Since I am a frequent fast-food buyer, I can’t help but notice the hilarious antics at local eateries. I’ve referenced these before and can’t help but realize why so many managers want to throw their employees through a brick wall. Take for example this gem which I witnessed firsthand at a local Dunkin’ Donuts:
On a long morning rush-hour line, I stand to place my order. There are distinctly two lines running to handle the crowds, yet none of the lines are moving.
Customer (entering) – Is this two lines?
Me – Yes.
Customer stands behind other customers next to me on the right-hand side line. I’m on the left.
Customer (agitated) – Why isn’t this thing moving??
Me – I know right?!
A group of women are placing a large order and have infiltrated both lines to do so. After awhile, I figure it out, but wait anyway. I have next…
The groups leave and I walk up and order a number 2. The number two is clearly depicted as a coffee with a bagel.
Attendant – Do you want coffee with that?
Me (laughing to myself) – Yes.
Attendant – A small or a large?
Me – A large.
Attendant – Anything else?
Me – Yes. My sister would like a plain bagel with cream cheese.
Attendant – Toasted?
Me – No. Just a plain bagel with cream cheese, please.
Now this is where the hilarity begins. Everyone who worked at this particular Dunkin’ Donuts were related because they all looked exactly alike. They also had to be related because of a very distinctive behavior that they shared: looking busy without actually doing anything. Just imagine that there are, like, 25 of them behind a ridiculously small kitchen area behind the counter. The cramped quarters kinda made it look like an old Keystone Cops episode where all of these workers (in black and white film) engage in this art-form. While one took orders from the Drive-Thru window, another placed a cold croissant in a microwave. However, the microwave never gets started. Instead, that same person who just placed the croissant in, takes it out and performs the task again and again. Another young woman took pleasure in picking up the same napkin, placing it in its same spot while bumping into the other girls to grab a stirrer straw only to go back again and continue fussing with the napkin.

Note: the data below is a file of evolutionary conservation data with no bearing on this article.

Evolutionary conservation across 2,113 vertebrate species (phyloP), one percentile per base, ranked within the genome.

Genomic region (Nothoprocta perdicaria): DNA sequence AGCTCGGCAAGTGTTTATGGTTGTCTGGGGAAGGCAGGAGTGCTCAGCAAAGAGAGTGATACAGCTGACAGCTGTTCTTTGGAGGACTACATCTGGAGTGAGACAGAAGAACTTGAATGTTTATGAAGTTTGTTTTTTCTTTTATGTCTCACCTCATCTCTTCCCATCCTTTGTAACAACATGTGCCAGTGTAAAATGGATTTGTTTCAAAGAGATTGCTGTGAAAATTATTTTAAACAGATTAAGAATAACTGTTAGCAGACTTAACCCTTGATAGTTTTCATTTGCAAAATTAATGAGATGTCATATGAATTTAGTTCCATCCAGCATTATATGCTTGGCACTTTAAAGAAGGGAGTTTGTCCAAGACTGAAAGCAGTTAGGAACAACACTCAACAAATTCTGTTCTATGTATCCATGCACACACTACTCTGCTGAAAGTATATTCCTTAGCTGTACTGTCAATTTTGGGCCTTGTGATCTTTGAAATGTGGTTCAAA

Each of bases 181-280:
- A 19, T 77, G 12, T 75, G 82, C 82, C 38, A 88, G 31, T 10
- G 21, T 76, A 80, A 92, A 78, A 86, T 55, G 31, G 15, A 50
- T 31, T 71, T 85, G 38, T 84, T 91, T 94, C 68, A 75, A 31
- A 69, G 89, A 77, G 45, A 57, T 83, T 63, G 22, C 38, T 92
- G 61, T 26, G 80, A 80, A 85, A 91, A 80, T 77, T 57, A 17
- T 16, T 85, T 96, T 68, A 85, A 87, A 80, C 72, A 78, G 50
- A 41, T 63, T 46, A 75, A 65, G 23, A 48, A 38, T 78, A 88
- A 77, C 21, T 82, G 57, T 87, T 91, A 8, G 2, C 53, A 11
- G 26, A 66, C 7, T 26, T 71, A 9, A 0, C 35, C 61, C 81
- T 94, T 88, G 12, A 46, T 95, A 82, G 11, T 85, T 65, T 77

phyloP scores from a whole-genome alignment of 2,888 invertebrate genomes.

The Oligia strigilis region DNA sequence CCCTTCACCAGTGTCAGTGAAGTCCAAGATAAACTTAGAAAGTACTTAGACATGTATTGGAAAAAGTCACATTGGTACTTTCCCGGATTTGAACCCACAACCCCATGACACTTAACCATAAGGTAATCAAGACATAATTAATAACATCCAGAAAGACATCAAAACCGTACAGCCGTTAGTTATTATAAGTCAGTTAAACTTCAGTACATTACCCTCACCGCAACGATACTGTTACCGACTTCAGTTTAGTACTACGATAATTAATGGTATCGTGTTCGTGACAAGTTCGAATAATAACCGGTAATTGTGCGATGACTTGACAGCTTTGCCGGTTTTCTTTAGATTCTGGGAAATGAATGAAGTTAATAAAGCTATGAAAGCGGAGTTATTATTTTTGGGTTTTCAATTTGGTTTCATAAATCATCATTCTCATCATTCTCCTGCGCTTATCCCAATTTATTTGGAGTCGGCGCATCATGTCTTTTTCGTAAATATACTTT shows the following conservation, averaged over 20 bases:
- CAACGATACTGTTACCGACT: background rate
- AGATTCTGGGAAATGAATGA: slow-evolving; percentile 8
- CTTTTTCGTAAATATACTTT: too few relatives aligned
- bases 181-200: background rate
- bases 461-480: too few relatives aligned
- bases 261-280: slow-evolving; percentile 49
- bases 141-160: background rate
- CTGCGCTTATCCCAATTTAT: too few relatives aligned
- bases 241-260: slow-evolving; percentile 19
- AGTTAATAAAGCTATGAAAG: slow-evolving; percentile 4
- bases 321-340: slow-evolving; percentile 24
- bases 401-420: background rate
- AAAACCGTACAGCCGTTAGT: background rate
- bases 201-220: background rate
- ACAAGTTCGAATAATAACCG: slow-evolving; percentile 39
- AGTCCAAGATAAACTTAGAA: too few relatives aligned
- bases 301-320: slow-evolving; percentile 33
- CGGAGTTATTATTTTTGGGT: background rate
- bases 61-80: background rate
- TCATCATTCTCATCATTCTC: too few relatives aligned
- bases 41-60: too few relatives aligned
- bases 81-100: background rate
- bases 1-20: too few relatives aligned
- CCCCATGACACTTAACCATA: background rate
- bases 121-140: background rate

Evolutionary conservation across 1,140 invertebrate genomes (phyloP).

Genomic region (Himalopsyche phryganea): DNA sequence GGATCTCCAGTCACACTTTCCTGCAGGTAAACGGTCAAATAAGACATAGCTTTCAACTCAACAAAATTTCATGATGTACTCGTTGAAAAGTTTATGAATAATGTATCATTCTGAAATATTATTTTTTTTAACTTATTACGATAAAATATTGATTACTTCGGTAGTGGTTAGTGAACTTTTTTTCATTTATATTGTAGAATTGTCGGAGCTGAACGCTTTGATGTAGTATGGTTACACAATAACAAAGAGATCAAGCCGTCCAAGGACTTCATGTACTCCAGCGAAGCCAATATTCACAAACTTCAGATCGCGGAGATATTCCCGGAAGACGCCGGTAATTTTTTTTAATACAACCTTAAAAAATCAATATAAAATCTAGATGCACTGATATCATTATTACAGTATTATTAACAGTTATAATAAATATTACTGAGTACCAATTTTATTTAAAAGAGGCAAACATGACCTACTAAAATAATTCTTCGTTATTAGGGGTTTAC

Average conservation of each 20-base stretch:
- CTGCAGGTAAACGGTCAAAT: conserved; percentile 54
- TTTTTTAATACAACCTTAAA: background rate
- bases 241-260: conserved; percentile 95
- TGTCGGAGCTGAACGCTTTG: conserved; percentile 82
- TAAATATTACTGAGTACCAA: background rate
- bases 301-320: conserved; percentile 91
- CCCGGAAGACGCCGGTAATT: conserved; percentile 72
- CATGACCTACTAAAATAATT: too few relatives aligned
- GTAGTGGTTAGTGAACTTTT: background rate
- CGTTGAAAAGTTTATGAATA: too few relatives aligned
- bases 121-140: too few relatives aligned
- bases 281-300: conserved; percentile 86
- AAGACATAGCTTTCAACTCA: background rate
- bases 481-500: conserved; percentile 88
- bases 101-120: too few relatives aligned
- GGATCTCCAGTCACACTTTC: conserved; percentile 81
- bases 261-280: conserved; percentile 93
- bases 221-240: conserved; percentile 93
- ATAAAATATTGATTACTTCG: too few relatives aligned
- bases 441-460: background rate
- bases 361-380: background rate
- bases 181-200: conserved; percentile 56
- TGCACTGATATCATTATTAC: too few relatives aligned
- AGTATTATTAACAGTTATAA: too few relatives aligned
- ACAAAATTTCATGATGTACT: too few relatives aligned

Over and over I marvelled at how little food was getting out as these OCD rituals were being performed by the Osmonds. Florav, my sister was easily getting impatient and kept muttering things like, “How long does it take to slap cream cheese on a plain bagel?” This question was soon answered when she saw the attendant, whom I had just placed an order with, scurry past the group of repetitive automatons with her own magical work. Like a time-consuming artiste, she lifted the bagel (presumed to be Florav’s) and placed it in the toaster oven and just as she was about to hit the COOK button, she recalled that the order was for an un-toasted bagel. She did this habitually for about 5 minutes while my sister and I looked on in amazement. The same nonsensical fluttering about occured with my “coffee” and my bagel: thankfully untoasted. We witnessed workers picking up sugar packets and putting them down again. We witnessed the mistique over the contraption called, The Toaster Oven. We even saw the complete confusion of one girl who had mysteriously gotten an entire order correct for someone who didn’t exist. Yes, ladies and gentlemen…believe it or not.
Hope you enjoyed our tale. I wouldn’t believe it myself if I hadn’t seen it firsthand. May your food forever be fast and your employees first-rate. Otherwise, we’re screwed America!